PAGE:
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In 1844, a biblical scholar and professor of Hebrew at New York University published a pamphlet urging the establishment of a Jewish state in Palestine.
The name of this early Zionist who argued for the recreation of Jewish sovereignty over the land of Israel: George Bush.
But the astonishing thing about this manifesto is not just that the author was a forebear of the two US presidents of the same name. It was that his advocacy of a theological/political position known as "restorationism" - support for the restoration of the Jewish people to their historic homeland - was common in 19th-century America.
This little-known fact is just one among many that can be discovered about attitudes toward the Middle East in what may well be one of the most important books on the subject to be published in this or any other year.
Power, Faith, and Fantasy: America in the Middle East, 1776 to the Present by Israeli historian Michael Oren fills a void that has long existed in the historiography of the Middle East. Until the release of this beautifully written and meticulously researched volume this month, there simply was no comprehensive history of American involvement in the region.
Oren, who is based at the Shalem Center in Jerusalem, has written a book overflowing with colorful tales of American travelers, pilgrims, businessmen, missionaries, diplomats, soldiers and sailors who weren't merely observers of this pivotal area (the term Middle East was actually coined by the American naval strategist Alfred Thayer Mahan). Americans, from the very beginning of our own history as a nation, have played a crucial role in shaping the Middle East. And as Oren illustrates, we, in turn, have been influenced by this interaction.
Indeed, the formation of the United States of America as a constitutional republic in 1789 is, in part, a result of our first encounter with the Arab and Muslim world: the long struggle with the semi-independent city states of North Africa known to us as the Barbary Pirates. It was the inability of the independent 13 American states - who had no federal government or navy - to protect shipping and sailors from the depredations of those early terrorists that motivated many to push for the enactment of the Constitution.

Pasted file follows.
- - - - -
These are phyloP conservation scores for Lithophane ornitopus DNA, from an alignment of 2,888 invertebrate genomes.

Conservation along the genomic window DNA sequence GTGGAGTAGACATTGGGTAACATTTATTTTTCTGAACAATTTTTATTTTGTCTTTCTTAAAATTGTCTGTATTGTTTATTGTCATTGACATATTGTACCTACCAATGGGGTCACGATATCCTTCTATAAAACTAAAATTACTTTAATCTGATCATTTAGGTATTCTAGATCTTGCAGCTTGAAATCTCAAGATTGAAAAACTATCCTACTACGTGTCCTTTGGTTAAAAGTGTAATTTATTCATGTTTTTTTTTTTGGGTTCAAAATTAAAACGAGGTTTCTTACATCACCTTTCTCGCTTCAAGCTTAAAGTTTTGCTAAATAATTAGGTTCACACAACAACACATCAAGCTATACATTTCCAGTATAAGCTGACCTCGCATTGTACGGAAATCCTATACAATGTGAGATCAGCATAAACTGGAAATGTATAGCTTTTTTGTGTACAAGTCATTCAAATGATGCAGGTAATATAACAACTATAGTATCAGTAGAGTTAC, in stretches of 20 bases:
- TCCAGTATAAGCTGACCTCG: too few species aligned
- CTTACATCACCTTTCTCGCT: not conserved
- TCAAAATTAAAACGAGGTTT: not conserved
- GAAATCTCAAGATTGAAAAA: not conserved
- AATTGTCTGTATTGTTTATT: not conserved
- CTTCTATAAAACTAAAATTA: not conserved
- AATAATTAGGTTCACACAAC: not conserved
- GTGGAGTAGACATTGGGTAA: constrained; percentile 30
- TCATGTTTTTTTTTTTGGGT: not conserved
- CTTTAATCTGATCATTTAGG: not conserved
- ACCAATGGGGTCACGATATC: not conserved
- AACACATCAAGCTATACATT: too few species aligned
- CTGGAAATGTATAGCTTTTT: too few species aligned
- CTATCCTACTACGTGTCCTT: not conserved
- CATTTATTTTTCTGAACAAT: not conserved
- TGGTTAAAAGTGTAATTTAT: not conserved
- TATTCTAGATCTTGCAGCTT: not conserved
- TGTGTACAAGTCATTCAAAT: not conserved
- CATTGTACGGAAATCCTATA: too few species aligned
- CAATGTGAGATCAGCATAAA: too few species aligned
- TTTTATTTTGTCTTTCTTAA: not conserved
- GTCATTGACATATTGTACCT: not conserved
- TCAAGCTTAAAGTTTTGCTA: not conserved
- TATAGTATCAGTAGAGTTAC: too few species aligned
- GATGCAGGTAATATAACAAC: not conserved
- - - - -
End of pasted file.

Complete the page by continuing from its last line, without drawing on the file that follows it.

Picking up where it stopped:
If that nearly forgotten war bears a strange resemblance to the contemporary conflict with Islamist terrorists, it is no coincidence. Oren recounts the shock of Thomas Jefferson and John Adams who, while serving as American ambassadors in Europe during the 1780s, met with Abd al-Rahman, a representative of the pasha of Tripoli, a major source of anti-American terror on the high seas. In making exorbitant demands for American tribute, Rahman told Adams and Jefferson that his country was fighting under the authority of the Koran, which authorized it to make war on all non-believers and to enslave all Western prisoners, in terms that al-Qaida would have appreciated.
"Every Mussulman who should be slain in battle" with America, he said, "was sure to go to Paradise."
Oren's book is filled with a host of such encounters that may be new even to those who have been reading about the subject their entire lives. For example, how many know that the first American arms sale to the Middle East was not to Israel or an Arab state but goes back to Andrew Jackson's treaty with Ottoman Turkey?
Another little known episode that Oren recounts deals with American veterans of the Civil War, both Union and Confederate, who helped found and train the Egyptian army.